4. (SBU) In his subsequent press remarks, Geoana (conspicuously surrounded by Cluj group leaders) told the assembled press pool that the Tariceanu government had "lost the trust" of Romanians and of a majority of mainstream political parties. Geoana also blamed the government for failing to deliver economic benefits to the country, including its "lamentable performance" in absorbing EU funds.
He concluded that it was now time, after three years of underperformance, to replace the government with one capable of focusing on the "real priorities" of the country including pension and health care reform and the fight against poverty.
Geoana said that the PSD would contribute to any formula that would bring about a "competent and serious" government. In subsequent press remarks, Geoana and other PSD leaders made clear their expectation that Geoana will be named the next Prime Minister.
5. (C) PSD President Geoana phoned the Ambassador August 16 with his version of events. (The Ambassador is currently on leave in the U.S.) Geoana recounted that much of his new thinking had come about during a recent visit to the United States and in his conversations with Americans both in and out of the administration. He added that the NATO summit was another reason to proceed quickly with the no-confidence vote. Geoana insisted that the PSD could no longer "tolerate" supporting an ultra-minority government that had just 20 percent of the seats in parliament, and insisted that he was serious about taking down the Tariceanu government. This was not a bargaining ploy in order to obtain ministerial appointments for PSD leaders or to win other concessions. Geoana also acknowledged that the PSD strategy session had been a verbal "slug-fest" but insisted that most of the arguments were over who should take over as Prime Minister after Tariceanu. When reminded that President Basescu had clearly stated earlier this year that Geoana would not be his choice for the Prime Ministership, Geoana acknowledged the point, but replied that his party was firm in its view that he had to be the new Prime Minister.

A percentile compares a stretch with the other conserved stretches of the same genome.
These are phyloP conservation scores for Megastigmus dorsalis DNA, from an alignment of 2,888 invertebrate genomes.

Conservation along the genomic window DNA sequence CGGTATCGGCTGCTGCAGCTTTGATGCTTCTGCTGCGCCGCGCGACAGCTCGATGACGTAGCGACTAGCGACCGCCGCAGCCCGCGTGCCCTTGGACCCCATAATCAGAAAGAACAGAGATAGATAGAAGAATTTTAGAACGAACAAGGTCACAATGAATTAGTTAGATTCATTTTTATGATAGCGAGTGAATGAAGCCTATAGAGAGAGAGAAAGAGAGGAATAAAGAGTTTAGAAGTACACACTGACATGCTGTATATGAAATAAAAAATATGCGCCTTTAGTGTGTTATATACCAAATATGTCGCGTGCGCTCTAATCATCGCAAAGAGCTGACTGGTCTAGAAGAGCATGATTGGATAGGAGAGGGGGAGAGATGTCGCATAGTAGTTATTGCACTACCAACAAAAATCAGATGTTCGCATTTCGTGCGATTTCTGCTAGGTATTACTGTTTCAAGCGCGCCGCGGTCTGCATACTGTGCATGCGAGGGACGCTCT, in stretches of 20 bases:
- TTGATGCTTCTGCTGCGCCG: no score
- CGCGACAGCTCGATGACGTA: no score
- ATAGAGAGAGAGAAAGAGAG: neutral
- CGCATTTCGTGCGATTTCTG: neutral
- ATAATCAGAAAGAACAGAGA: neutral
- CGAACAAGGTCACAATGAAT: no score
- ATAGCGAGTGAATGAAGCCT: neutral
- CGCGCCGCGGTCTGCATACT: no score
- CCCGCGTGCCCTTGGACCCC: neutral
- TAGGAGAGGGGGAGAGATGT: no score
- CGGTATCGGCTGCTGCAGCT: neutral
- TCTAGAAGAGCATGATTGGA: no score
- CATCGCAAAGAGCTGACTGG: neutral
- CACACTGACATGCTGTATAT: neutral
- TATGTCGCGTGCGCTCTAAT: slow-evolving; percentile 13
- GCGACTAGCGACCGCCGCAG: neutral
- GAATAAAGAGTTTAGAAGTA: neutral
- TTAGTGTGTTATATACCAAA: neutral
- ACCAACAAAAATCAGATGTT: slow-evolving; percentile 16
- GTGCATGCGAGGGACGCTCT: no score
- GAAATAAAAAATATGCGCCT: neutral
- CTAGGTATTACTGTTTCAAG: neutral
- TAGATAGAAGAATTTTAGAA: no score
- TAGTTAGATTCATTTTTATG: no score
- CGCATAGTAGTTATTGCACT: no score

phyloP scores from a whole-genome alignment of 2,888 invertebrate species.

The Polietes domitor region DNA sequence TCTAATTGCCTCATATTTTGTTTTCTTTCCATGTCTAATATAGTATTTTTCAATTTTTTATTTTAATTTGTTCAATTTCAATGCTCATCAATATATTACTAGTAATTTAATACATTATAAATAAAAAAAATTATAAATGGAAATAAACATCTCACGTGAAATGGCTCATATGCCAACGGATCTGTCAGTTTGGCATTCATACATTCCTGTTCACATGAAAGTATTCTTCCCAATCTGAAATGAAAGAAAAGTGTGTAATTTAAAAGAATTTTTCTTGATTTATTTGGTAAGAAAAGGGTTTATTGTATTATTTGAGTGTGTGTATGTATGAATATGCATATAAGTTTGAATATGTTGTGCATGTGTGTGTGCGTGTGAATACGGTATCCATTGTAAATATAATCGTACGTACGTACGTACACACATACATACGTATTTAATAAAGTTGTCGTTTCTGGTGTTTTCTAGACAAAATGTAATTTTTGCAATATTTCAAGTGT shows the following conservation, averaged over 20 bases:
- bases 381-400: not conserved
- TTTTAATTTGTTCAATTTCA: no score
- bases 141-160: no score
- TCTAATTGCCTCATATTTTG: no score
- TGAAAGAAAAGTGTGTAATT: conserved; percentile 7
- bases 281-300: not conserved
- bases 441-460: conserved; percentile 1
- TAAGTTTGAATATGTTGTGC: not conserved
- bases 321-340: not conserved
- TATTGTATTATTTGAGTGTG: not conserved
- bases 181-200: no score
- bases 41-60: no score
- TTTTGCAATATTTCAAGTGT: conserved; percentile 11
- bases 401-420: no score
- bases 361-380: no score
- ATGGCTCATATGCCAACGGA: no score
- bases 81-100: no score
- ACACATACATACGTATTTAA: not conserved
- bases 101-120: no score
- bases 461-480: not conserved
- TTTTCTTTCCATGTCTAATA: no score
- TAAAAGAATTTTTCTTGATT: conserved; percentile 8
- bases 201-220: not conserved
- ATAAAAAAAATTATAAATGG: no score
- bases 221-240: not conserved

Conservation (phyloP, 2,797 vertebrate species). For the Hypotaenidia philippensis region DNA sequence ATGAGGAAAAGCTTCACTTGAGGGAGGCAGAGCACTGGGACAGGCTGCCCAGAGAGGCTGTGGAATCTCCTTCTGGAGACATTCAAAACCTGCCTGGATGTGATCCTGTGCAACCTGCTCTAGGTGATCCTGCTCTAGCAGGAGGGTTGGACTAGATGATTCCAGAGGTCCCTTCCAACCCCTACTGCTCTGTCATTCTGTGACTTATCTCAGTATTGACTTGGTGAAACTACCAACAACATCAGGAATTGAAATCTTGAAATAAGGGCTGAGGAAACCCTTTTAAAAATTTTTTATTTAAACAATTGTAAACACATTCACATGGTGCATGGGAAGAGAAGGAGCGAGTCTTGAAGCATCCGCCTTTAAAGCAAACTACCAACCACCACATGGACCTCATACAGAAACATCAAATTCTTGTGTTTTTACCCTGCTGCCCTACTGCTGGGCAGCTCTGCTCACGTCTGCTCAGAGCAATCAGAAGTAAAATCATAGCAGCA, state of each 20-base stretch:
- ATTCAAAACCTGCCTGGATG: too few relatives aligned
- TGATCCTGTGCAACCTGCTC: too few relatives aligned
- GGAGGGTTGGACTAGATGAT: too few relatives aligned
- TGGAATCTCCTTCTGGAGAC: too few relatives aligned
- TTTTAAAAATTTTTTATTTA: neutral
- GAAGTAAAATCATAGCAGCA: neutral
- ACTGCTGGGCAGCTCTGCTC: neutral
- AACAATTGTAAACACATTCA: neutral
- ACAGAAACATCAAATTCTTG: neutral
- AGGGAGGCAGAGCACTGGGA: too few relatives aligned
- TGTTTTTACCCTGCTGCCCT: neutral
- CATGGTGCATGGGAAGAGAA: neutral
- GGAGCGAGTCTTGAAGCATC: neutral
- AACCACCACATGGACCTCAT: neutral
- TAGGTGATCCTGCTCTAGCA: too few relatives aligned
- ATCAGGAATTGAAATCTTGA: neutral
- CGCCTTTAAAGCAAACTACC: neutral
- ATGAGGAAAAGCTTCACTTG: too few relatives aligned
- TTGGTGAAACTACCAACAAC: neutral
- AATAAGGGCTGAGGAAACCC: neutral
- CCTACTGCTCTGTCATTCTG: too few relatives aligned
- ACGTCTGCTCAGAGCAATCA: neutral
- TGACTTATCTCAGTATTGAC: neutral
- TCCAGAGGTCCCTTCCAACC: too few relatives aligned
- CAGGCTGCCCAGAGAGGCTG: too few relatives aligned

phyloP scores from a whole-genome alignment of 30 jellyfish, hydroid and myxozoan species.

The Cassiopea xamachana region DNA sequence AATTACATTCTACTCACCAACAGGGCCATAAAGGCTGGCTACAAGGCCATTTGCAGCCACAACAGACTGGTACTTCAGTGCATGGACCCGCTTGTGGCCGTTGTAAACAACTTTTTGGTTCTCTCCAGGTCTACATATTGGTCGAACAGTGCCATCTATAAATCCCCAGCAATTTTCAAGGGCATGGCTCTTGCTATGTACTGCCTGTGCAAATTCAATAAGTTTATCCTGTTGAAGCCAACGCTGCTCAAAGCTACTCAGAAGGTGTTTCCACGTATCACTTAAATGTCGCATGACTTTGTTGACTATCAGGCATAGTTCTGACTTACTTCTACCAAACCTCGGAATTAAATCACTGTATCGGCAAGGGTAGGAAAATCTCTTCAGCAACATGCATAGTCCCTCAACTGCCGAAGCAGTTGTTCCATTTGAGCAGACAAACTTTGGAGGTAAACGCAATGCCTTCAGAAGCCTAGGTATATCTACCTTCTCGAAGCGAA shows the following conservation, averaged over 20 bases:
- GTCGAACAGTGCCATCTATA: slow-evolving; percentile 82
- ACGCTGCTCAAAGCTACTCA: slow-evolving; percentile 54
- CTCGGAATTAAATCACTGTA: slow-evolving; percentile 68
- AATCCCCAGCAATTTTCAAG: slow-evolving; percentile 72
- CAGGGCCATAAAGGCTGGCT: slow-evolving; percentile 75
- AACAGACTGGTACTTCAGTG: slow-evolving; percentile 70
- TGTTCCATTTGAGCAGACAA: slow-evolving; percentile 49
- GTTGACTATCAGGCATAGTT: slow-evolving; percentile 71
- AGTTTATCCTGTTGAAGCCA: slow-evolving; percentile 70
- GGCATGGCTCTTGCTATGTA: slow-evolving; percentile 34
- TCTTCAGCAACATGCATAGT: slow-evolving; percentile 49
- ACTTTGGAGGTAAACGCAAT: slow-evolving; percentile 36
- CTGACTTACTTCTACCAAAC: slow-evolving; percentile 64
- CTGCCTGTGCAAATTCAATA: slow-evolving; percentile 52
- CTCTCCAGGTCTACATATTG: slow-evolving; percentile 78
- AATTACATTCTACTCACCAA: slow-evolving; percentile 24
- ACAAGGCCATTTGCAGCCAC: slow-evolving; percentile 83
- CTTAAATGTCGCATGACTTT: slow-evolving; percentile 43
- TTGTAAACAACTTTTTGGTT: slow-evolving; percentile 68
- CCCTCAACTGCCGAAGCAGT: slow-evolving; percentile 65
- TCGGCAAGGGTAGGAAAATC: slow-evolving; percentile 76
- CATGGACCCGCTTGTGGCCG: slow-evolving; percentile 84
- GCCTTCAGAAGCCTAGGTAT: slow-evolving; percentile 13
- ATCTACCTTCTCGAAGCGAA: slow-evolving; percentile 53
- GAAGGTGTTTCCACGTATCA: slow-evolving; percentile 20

6. (C) Comment: The surprise PSD announcement that it would abandon its informal co-habitation with the Tariceanu government and pursue a no-confidence vote puts an end to what has been a relatively calm summer season. Nevertheless, we remain skeptical - as do most in the Romanian political elite - that the no-confidence motion will ultimately lead to the removal of the Tariceanu government. Despite the PSD's public insistence that this is not a bargaining ploy, we have heard through parliamentary contacts that the wily Hrebenciuc has been telling his PNL counterparts "not to worry" as sufficient numbers of PSD deputies would abstain from voting so that the no-confidence motion would fail. This tracks with comments that Hrebenciuc made to the Charge on August 13. Hrebenciuc insisted that any change in direction by the Social Democrats would most likely lead to more overt cooperation with the Liberals, including possibly a limited entry into true co-governance and a "redistribution" of ministerial posts. He even hinted that Geoana might take "an international position" at the end of the year, leaving his party post behind. In the event that a no-confidence vote succeeds, the next steps remain murky since there is a range of possible outcomes under the Romanian constitution. These range from a fast-track dismissal of the Prime Minister followed by a vote on a new cabinet within ten days; the slow-track could involve the President invoking new elections if Parliament fails twice to approve a new Prime Minister within 60 days. Elections must then take place within three months after dissolution, meaning that a lame-duck government could remain in office even up to five months after losing a confidence vote. At this stage, however, most observers argue that parliamentarians collectively are still loath to agree a no-confidence vote, since this could lead to their having to contest for their seats in early elections. However, as the failed PSD putsch last spring against President Basescu so clearly demonstrated, events in Romania can quickly take on their own momentum and not be amenable to a modulated approach. End Comment.